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US Makes its Move in the Arctic: How Will Moscow Respond?

Photo of Sergey Sukhankin

On December 19, the US Department of State released the “Announcement of US Extended Continental Shelf Outer Limits”, which has extended the outer limits of the US continental shelf in the Arctic by approximately one million square kilometers. According to the document, this fully complies with the 1982 United Nations Convention on the Law of the Sea (UNCLOS), and the Scientific and Technical Guidelines of the Commission on the Limits of the Continental Shelf. Construed by Russia as “anti-Russian provocation” this will further increase tensions in the Arctic region, a strategically important macro-region which used to enjoy a status of “conflict free zone” and is now becoming an arena of unravelling geopolitical tensions. 

The main issue this piece is seeking to address is: what would be the likeliest and the most realistic response of the Russian side and what should the US and its Arctic allies expect next? 

What are the stakes for Russia? 

On December 11, speaking at the convention for the development of key residential areas in the Arctic region, Vladimir Putin explicitly stated that the “development of the Arctic is an undisputed priority for the Russian Federation” due to its colossal geo-economic potential as well as a factor of Russia's national security and defence. 

In my view, however, for Russia the value of the Arctic region well exceeds geo-economic interests and rather illusory security concerns. In the light of Russia's post-2014 transformation translated into re-emerging neo-imperial expansionism, it is clear that the Arctic has transformed into a fundamental pillar of Russia's statehood and national identity. At this juncture it is worth remembering that in 2015—after Kremlin's neo-colonial territorial grab in Ukraine and initiation of the new chapter of “adventures” on the Middle East—Russia officially stepped forward with a territorial claim in the Arctic, giving a new breath to the idea of “Arctic exceptionalism”.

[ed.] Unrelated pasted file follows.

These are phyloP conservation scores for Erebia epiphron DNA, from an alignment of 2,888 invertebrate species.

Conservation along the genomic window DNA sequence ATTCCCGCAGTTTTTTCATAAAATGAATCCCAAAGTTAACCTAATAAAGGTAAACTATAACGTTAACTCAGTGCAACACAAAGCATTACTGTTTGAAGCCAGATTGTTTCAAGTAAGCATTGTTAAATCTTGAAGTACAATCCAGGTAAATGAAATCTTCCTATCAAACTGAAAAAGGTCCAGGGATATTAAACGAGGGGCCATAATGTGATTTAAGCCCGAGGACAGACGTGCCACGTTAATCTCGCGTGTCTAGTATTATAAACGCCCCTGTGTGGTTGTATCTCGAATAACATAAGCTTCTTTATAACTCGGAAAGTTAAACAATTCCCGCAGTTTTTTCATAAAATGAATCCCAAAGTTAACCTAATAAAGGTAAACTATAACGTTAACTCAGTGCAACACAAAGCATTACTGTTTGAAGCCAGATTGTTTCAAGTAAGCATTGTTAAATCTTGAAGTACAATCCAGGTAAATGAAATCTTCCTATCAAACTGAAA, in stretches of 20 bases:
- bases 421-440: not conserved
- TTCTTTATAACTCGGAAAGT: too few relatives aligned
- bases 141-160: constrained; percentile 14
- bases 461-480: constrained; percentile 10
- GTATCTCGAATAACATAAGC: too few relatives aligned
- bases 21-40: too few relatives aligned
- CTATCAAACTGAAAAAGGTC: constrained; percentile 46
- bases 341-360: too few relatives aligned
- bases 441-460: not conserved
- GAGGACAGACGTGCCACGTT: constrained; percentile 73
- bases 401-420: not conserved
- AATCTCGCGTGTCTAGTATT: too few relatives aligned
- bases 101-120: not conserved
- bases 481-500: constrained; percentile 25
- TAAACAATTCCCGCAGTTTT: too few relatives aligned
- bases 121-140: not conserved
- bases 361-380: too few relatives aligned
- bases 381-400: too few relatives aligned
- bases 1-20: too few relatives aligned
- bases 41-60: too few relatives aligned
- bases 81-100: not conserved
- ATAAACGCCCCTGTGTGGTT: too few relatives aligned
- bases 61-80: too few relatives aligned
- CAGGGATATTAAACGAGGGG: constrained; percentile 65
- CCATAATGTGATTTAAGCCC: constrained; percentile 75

Thus, one might theorize that prospective geopolitical defeat(s) in the Arctic—in addition to overall humiliating course of Russia's war in Ukraine, economic stagnation and traces of political discord best reflected in Prigozhin's unsuccessful mutiny—would have serous negative consequences for Kremlin's credibility and its image both domestically and abroad. 

The likeliest scenario: what could Russia's response look like?  

Analysis of immediate reaction of leading Russian policymakers and officials has not become a revelation: catchphrases like “provocation” and “violation of international law” are dominating the discourse. Additionally, one could also gain an impression that the Russian side has not been overwhelmed by the US move. Interestingly, Russia`s key political figures such as a hardliner from the Federation Council Vladimir Dzhabarov urged to make a distinction between “putting a claim” and “being able to do something” due to the lack of capabilities, referring to the US lack of icebreakers and necessary infrastructure. 

Prior to discussing Russia's potential response, I would articulate one aspect: Russia's behavior in the Arctic in general and Kremlin's potential/prospective strategic response to the US in particular, will most likely depend on the outcome of Russia's war in Ukraine that will include, among others such variables as (a) the shape, form and conditions of the Russian Federation as a polity, (b) the state of its economy, (c) military capabilities and potential, (d) the configuration of political architecture in the country. In this piece I premise my forecast on an assumption that Putin's regime will not collapse in the next several years and even if some changes ensue—such as replacement of Putin by one of this close associate and/or an advent of a collective governance—the architecture survives in one form or another. 

Taken this into consideration, in my opinion, Russia's likeliest and most realistic response to the US will go through two potentially interrelated—and to a large extent contingent on external factors—stages.